[1] Defendant argues first that, as to contributing to the delinquency of a minor, the trial court committed plain error by failing to require the jury to agree on the offense for which the juvenile could have been adjudicated delinquent. Trial evidence was sufficient to support a conclusion that defendant aided or encouraged his younger brother to: (1) drive without a license; (2) break into a motor vehicle; and/or (3) steal stereo equipment from the vehicle. Defendant contends that the trial court was required to instruct the jury that it must agree on one of these specific acts, and that the court's failure to do so “is a violation of Article I, § 24 of the North Carolina Constitution” which protects defendant's right to a unanimous jury verdict. We disagree.
    “The North Carolina Constitution and North Carolina Statutes require a unanimous jury verdict in a criminal jury trial.” State v. Lawrence, 360 N.C. 368, 373-74, 627 S.E.2d 609, 612 (2006). However:
        In State v. Hartness, 326 N.C. 561, 391 S.E.2d 177 (1990), this Court considered whether disjunctive jury instructions . . . for charges of indecent liberties with a minor resulted in an ambiguous or uncertain verdict such that a defendant's right to a unanimous verdict might have been violated. As explained in a subsequent opinion discussing the Hartness line of cases, this Court held that “if the trial court merely instructs the jury disjunctively as to various alternative acts which will establish an element of the offense, the requirement of unanimity is satisfied.”

State v. Lawrence, 360 N.C. 368, 373-74, 627 S.E.2d 609, 612 (2006) (quoting State v. Lyons, 330 N.C. 298, 303, 412 S.E.2d 308, 312 (1991)). In Hartness, the Court concluded that a violation of thecrime of indecent liberties “is a single offense which may be proved by evidence of the commission of any one of a number of acts.” Hartness, 326 N.C. 561, 567, 391 S.E.2d 177, 180 (1990). The Court reasoned that the accused's “purpose for committing such act is the gravamen of [the] offense; the particular act performed is immaterial.” Id. Thus, Hartness concluded, there was no unanimity problem even if jurors did not agree on the particular act(s) that occurred.
    In the instant case, defendant was charged with violating N.C. Gen. Stat. § 14-316.1 (2005):
        Any person who is at least 16 years old who knowingly or willfully causes, encourages, or aids any juvenile within the jurisdiction of the court to be in a place or condition, or to commit an act whereby the juvenile could be adjudicated delinquent . . . shall be guilty of a Class 1 misdemeanor. . . .

“Simply stated, any person who knowingly does any act to produce, promote or contribute to any condition of delinquency of a child is in violation of the statute.” State v. Sparrow, 276 N.C. 499, 509, 173 S.E.2d 897, 903 (1970) (emphasis added). We conclude, applying the reasoning of Hartness and cases interpreting it, that the gravamen of the crime of contributing to the delinquency of a minor is the conduct on the part of the accused: his willful “caus[ing], encourag[ing], or aid[ing]. . ..” We further conclude that the requirement of unanimity is satisfied as long as all jurors agree that the juvenile committed “an act whereby [he] could be adjudicated delinquent . . ..” See G.S. § 14-316.1. They neednot, however, agree on the particular act. This assignment of error is overruled.
______________________
    [2] Defendant next argues that the court erred by sentencing him to twenty-four months probation without finding, as required by N.C. Gen. Stat. § 15A-1343.2(d) (2005), that more than eighteen months probation was necessary. We agree.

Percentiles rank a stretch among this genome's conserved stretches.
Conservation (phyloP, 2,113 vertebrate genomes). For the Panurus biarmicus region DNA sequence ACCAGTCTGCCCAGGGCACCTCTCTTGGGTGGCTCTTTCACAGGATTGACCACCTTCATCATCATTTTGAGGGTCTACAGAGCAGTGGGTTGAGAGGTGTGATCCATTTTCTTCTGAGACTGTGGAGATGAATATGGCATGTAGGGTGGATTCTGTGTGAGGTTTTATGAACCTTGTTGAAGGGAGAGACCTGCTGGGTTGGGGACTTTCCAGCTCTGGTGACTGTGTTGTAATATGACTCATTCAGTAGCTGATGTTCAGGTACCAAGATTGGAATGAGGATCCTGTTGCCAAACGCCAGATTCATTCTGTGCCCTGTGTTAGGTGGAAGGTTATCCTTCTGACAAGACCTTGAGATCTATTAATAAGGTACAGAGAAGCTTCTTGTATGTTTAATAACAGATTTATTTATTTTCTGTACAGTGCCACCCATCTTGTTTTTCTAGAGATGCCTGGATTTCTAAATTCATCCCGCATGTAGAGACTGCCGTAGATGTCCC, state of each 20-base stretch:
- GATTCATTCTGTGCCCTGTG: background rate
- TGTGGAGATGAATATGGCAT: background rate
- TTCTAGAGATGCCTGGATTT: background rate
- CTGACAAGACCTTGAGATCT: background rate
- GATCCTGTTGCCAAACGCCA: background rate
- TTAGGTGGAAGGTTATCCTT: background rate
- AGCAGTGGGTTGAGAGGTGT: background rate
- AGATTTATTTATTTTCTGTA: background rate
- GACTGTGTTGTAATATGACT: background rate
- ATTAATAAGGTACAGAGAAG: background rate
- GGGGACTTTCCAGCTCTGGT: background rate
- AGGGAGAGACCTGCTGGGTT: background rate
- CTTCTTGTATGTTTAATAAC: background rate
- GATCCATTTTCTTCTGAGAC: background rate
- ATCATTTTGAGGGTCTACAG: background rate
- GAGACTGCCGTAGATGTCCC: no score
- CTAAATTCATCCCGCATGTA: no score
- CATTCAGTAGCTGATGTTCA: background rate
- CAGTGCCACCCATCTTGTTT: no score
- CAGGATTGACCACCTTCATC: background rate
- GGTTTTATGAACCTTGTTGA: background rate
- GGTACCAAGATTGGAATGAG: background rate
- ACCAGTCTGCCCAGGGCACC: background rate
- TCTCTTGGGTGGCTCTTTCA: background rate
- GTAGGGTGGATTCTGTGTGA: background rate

Defendant had no prior convictions and was properly found to have a Prior Record Level I for two Class 1 misdemeanors. N.C. Gen. Stat. § 15A-1340.21(b)(1) (2005). The trial court properly sentenced defendant to terms of forty-five days for each offense, and placed him on supervised probation. However, the trial court did not comply with G.S. § 15A-1343.2(d):
        . . . Unless the court makes specific findings that longer or shorter periods of probation are necessary, the length of the original period of probation . . . shall be as follows:

        (1) For misdemeanants sentenced to community punishment, not less than six nor more than 18 months. . . .

    Defendant argues, and the State concedes, that the trial court erred by placing defendant on probation for twenty-four months without making the findings required by G.S. § 15A-1343.2(d). Accordingly, defendant's sentence must be reversed and remanded for resentencing.
_____________________
    [3] Finally, defendant argues that the trial court erred by ordering defendant to pay $787.00 restitution, on the grounds that (1) the record did not support this amount of restitution; and (2)the court did not comply with the requirements of N.C. Gen. Stat. § 15A-1340.36 (2005). Assuming, arguendo, that defendant properly preserved these issues for review, we reject defendant's arguments.
    The owner of the stolen stereo equipment testified at trial that it originally cost $787.00. Other evidence indicated that some stereo components were never recovered, others were damaged by having wires cut, and that the car had a hole in the dashboard. The trial court found, based on viewing the CD equipment and reviewing the testimony of the law enforcement officers and the car's owner, that restitution in the amount that the stereo had originally cost was “reasonable to cover the damage that was done to the vehicle and to the equipment.”
    “'[T]he amount of restitution recommended by the trial court must be supported by evidence adduced at trial or at sentencing.'” State v. Shelton, 167 N.C. App. 225, 233, 605 S.E.2d 228, 233 (2004) (quoting State v. Wilson, 340 N.C. 720, 726, 459 S.E.2d 192, 196 (1995)) (citation omitted). “However, '[w]hen, as here, there is some evidence as to the appropriate amount of restitution, the recommendation will not be overruled on appeal.'” State v. Davis, 167 N.C. App. 770, 776, 607 S.E.2d 5, 10 (2005) (quoting State v. Hunt, 80 N.C. App. 190, 195, 341 S.E.2d 350, 354 (1986)). This assignment of error is overruled.
    We have reviewed defendant's remaining argument, that the trial court failed to consider certain factors in setting the amount of restitution. Assuming, arguendo, that the issue is preserved for review, we find it to be without merit.     For the reasons discussed above, we conclude that defendant had a fair trial, free of reversible error. However, his sentence must be reversed and remanded for resentencing.
    No error in part, reversed and remanded in part.
    Judges GEER and JACKSON concur.

*** Converted from WordPerfect ***